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From this week, a large contingent of New Zealand Defence Force personnel and vehicles have been helping clear rubbish where a disused Fox River landfill split open in March, but Kay Palmer, of Nelson, was unsure why that took nearly four months.
‘‘We’ve got the numbers now but this should have happened months ago.’’
Westland resident Mike Bilodeau first organised the clean-up in March before it was taken over by the Department of Conservation (Doc) last month, with help from the defence force.
Off the back of his work on the Fox River, Mr Bilodeau is now in the Philippines, advising the Boracay Environment Foundation as they tackle crippling pollution on one of the world’s most famous holiday islands.
He said the Government definitely should have acted quicker to solve Fox Glacier’s problems.
‘‘It would have been cheaper and it would have been more effective. It would have been cleaned out - like this could have been cleaned up in five weeks - and they could learn from it and then use what they learn to deal with all the other mentors around the country.’’
Other landfills near waterways, of which Local Government New Zealand estimates there are 112, were his second concern.
Environment Associate Minister Eugenie Sage in April said they would be investigated.
However, Mr Bilodeau said not much had happened, and Ms Sage should be dealing with them as a matter of national emergency.
‘‘It’s just really irresponsible, especially when you see the scale of it. And now everybody knows that there’s landfills . . . hundreds of them, around the country. They’re ticking time bombs that are just waiting to open and destroy New Zealand’s coastal environment.’’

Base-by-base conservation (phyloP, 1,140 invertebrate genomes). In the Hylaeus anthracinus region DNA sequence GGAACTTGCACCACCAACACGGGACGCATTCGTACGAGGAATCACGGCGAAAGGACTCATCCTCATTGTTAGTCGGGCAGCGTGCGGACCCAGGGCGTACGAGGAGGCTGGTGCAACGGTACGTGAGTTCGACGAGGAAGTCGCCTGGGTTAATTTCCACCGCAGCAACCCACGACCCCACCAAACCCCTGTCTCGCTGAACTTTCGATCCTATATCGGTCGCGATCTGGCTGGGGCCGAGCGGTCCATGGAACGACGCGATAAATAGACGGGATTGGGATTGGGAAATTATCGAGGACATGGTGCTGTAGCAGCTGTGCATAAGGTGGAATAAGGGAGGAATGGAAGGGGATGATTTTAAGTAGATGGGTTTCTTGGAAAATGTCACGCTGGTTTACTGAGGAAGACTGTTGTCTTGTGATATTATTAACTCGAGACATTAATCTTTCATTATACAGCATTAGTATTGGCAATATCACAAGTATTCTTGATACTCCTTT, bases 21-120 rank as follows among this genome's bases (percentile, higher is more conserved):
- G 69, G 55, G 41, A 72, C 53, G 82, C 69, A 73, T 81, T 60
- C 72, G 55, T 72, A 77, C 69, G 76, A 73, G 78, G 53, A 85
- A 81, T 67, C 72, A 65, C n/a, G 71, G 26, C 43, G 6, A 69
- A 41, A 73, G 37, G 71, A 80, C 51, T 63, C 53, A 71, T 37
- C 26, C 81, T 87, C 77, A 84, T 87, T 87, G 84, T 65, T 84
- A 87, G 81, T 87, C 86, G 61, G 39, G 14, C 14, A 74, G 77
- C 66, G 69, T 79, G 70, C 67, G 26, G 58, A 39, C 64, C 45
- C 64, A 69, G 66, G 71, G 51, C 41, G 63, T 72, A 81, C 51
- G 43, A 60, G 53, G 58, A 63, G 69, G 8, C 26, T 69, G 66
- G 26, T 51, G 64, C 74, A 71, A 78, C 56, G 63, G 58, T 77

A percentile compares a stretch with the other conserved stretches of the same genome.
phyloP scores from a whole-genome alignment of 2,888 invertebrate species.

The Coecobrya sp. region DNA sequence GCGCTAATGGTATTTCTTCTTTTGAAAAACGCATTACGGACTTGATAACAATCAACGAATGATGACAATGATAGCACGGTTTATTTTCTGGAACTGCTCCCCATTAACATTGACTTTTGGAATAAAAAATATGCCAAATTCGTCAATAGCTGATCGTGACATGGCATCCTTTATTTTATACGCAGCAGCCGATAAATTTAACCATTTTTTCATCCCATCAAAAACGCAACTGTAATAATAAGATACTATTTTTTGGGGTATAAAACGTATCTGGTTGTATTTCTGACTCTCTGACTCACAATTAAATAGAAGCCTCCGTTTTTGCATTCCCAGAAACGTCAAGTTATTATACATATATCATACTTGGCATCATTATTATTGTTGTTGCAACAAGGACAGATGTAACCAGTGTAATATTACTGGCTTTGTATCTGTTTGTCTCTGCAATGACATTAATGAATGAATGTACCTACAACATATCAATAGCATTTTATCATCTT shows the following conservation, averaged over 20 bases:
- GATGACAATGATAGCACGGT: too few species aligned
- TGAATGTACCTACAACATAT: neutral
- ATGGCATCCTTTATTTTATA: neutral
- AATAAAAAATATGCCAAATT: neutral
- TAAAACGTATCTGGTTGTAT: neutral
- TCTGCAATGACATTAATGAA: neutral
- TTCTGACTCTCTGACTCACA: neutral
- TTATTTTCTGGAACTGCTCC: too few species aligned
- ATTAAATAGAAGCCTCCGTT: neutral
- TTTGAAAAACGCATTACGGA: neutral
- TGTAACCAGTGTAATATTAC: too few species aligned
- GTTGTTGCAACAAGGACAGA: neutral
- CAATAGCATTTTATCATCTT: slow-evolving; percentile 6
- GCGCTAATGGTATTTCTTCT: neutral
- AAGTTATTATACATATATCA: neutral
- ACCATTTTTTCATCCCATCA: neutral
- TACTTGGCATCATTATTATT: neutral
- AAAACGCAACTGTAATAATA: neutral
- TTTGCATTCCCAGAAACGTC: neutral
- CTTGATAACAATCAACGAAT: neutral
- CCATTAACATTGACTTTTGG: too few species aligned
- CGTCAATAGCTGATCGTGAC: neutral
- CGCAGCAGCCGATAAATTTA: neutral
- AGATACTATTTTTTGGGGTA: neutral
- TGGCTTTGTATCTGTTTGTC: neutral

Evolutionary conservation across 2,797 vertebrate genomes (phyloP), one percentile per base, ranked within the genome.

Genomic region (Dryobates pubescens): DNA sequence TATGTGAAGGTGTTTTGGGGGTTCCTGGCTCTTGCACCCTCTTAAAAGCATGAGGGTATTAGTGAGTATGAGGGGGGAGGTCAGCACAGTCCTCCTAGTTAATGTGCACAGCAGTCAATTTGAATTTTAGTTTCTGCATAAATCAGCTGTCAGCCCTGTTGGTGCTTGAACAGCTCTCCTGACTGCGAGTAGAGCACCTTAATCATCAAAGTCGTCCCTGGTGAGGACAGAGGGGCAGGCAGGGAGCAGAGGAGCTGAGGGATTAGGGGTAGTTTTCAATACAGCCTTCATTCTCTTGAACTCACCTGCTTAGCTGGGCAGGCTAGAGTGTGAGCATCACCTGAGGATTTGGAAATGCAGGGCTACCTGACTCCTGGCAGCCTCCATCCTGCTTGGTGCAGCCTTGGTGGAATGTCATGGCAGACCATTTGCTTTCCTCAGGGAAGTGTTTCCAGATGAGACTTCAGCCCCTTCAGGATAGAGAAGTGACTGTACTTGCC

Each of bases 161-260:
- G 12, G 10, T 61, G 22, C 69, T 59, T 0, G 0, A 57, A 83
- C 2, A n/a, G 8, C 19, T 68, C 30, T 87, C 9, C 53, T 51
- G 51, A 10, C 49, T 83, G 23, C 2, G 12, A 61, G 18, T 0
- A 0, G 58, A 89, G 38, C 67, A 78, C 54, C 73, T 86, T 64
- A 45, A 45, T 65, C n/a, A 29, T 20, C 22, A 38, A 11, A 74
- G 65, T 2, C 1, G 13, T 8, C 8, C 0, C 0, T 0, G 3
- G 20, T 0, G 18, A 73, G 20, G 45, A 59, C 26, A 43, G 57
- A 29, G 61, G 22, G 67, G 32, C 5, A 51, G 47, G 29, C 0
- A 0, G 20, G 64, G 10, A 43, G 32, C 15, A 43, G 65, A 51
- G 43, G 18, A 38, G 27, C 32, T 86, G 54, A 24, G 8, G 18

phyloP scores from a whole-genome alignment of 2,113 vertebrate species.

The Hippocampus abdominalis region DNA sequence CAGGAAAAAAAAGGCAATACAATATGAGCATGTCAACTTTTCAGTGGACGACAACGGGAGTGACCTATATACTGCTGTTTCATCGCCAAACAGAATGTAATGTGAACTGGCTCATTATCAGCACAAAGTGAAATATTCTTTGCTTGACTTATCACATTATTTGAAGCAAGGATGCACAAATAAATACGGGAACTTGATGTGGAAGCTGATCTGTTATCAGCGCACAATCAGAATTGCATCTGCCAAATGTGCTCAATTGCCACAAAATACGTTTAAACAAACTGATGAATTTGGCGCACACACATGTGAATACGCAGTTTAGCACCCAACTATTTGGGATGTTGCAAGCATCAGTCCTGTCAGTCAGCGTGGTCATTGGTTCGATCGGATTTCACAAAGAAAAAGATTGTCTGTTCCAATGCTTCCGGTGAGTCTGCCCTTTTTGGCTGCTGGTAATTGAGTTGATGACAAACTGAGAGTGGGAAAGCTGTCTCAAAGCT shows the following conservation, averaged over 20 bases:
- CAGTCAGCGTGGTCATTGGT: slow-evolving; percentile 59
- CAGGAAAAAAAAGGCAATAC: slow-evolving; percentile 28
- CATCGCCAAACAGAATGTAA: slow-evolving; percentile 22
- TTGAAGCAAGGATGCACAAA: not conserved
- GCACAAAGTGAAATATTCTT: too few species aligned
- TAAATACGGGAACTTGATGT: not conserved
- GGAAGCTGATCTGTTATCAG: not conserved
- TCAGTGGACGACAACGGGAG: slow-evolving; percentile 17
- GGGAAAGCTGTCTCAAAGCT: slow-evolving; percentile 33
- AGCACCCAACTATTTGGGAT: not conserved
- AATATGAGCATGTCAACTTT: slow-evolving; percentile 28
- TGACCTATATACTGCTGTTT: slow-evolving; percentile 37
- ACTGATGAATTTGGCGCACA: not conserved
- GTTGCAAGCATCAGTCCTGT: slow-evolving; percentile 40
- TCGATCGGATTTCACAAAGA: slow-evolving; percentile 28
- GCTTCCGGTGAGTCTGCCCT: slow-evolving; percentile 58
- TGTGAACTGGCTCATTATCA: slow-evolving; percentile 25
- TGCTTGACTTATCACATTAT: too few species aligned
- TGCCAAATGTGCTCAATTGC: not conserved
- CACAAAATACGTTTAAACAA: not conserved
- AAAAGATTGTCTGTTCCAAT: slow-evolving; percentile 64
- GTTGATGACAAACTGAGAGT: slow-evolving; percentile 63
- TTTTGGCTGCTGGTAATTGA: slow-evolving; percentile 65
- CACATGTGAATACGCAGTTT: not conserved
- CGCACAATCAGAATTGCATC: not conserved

Volunteer Warner Milne said he was also worried about whether enough was being done to protect other vulnerable seaside landfills.
‘‘This should be a lesson to councils, to environmental boards, to governments to take a look — see if you can remember where you hid that [rubbish] because it’s not really hidden, you know.’’
Ms Sage said with about 100 tonnes collected to date Operation Fox was making good progress and she denied the defence force response came too late.
‘‘I think people who make that comment don’t appreciate that it’s very easy to mobilise one person or few people who live locally, but when you’re mobilising defence force personnel from around New Zealand and their equipment, that has to take a bit longer,’’ she said.
‘‘I am delighted that the defence force came and they sent their reconnaissance team, they worked out what resources were required, what logistics were needed, and now they’ve got people on the ground really helping.’’
Landfills were the responsibility of councils, she said, but Doc had stepped in on this occasion after the Westland District Council called for help.
As for other at-risk landfills, an expert panel was continuing to investigate them as part of wider climate adaptation work.
‘‘Yes, there’s significant liabilities there, but there’s no silver bullet solution sitting on the shelf,’’ Ms Sage said.
‘‘This is a legacy issue. We’ve all created the waste collectively. I’m working as associate minister for the environment with ministry officials on a big programme to reduce waste going to landfills, but that takes time for society and the economy to change.’’